A year ago in July-08, I was heading to Ladakh to spend two months
traveling in the region. Our initial plan was to go through Srinagar
and over Zoji la. On the way, we probably would have spent a night or
two on the Dal Lake, given a visit to Gulmarg and a few more places.
But just before we were about to head that way, unrest broke out on the
But so much has been told about the
beauty of Kashmir, we were still keen to visit the region. Having come
so close, there was no point going back without even seeing Dal Lake.
Though we skipped Srinagar and took the Manali route to Ladakh, we
intended to return via Srinagar when things would be quieter. At the
end of two months when we were ready to return, there was still no sign
of peace in Srinagar: people were still fighting for those 40 hectares
of land. As a result, houseboats that bring income to the locals would
have gone unoccupied. Hotels that give jobs to local would have gone
empty. Kashmir had lost a full summer of tourist season.
has a winter tourist season too. Gulmarg is a highly favoured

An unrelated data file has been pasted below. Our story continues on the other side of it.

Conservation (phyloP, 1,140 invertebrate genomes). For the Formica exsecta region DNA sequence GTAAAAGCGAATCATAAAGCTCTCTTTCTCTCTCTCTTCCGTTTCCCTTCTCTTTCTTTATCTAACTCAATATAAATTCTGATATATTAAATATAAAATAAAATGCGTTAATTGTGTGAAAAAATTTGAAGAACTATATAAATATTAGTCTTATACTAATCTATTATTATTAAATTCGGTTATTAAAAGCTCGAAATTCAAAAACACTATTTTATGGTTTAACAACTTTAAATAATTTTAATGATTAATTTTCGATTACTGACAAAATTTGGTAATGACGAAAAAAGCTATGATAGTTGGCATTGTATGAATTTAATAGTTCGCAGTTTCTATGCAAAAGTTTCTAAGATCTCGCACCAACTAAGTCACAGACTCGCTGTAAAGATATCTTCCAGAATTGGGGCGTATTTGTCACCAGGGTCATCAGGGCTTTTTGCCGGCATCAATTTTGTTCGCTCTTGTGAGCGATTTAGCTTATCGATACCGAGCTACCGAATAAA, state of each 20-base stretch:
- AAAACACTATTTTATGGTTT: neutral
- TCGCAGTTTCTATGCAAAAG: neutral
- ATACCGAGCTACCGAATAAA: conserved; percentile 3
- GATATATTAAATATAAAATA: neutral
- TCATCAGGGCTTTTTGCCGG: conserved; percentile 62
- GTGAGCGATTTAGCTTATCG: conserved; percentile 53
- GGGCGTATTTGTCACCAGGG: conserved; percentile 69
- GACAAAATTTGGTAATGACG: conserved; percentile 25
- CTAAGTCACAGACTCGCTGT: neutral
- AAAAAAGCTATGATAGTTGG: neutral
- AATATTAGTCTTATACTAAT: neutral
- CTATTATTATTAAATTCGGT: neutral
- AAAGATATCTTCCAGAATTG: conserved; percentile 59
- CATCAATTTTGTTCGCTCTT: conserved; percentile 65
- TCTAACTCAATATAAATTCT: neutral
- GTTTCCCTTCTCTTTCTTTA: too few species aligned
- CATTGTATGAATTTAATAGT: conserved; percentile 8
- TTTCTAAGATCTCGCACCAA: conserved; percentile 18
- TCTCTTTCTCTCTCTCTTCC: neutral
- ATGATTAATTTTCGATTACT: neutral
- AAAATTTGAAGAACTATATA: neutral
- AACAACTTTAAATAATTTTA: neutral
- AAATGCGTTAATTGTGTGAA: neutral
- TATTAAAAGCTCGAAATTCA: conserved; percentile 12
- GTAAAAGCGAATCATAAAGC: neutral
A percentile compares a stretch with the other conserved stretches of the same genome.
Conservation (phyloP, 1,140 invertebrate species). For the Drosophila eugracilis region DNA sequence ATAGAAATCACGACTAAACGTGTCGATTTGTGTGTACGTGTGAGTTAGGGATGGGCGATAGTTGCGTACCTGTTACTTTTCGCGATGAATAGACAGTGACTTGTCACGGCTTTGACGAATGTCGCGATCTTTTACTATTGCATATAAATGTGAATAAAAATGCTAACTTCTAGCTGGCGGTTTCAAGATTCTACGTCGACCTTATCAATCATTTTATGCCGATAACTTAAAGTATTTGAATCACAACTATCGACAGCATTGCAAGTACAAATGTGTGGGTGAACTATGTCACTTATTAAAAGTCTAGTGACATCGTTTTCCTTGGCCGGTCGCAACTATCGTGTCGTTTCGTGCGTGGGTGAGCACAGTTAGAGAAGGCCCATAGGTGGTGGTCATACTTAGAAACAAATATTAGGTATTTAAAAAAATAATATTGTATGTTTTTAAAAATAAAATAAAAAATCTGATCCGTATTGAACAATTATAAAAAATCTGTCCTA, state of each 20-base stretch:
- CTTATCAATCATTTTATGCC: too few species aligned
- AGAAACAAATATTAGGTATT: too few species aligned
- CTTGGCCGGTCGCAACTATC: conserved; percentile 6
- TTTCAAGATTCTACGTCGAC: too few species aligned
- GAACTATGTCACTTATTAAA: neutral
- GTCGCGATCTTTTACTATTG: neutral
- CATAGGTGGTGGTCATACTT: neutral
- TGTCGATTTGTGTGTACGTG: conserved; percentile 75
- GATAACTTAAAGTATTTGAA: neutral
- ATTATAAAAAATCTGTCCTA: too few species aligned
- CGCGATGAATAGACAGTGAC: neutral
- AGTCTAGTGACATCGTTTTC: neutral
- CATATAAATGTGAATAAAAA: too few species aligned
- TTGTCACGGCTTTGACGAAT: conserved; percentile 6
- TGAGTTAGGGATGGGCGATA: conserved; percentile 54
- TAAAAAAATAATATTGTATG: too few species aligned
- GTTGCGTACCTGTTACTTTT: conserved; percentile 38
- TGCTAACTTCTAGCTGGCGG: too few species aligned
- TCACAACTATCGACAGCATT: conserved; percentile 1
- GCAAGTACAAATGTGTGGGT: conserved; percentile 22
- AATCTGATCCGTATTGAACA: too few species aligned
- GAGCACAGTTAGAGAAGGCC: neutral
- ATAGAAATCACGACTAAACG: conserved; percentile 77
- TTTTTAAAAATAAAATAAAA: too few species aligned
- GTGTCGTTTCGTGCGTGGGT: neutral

destination for skiing enthusiasts from all over the world. Most of the
winter was uneventful in 2008, but there were hiccups then too.
Violence erupted in Srinagar when a Swiss tourist was seen on the
slopes, with some quran inscriptions on his skis.
summer was much better and peaceful, and Kashmir is said to have
received record tourist inflows. The local tourism industry finally had
work to do. But last week, violence erupted again and tourist vehicles
were stoned at. It subsequently resulted in many bookings being
cancelled and tourists calling off their visit.
neary 2 decades, external forces created havoc in the valley, brining
tourism activities to a complete halt. The army has finally gained
control over infiltration in the last few years and tourists were
slowly trickling in, their numbers growing every year. It is now
domestic violence that is hindering tourism. It is probably a small
population that is the cause of all the trouble. But Kashmiris must
realize that their livelihood relies on maintaining peace in the
valley. They must come together against the forces that encourage
violence. The valley is so rich and beautiful, they have no need to
work on expensive marketing campaigns to bring in visitors. All that
they need is to keep the house in order, and people start coming in
large numbers. It is time for Kashmiris to work in that direction.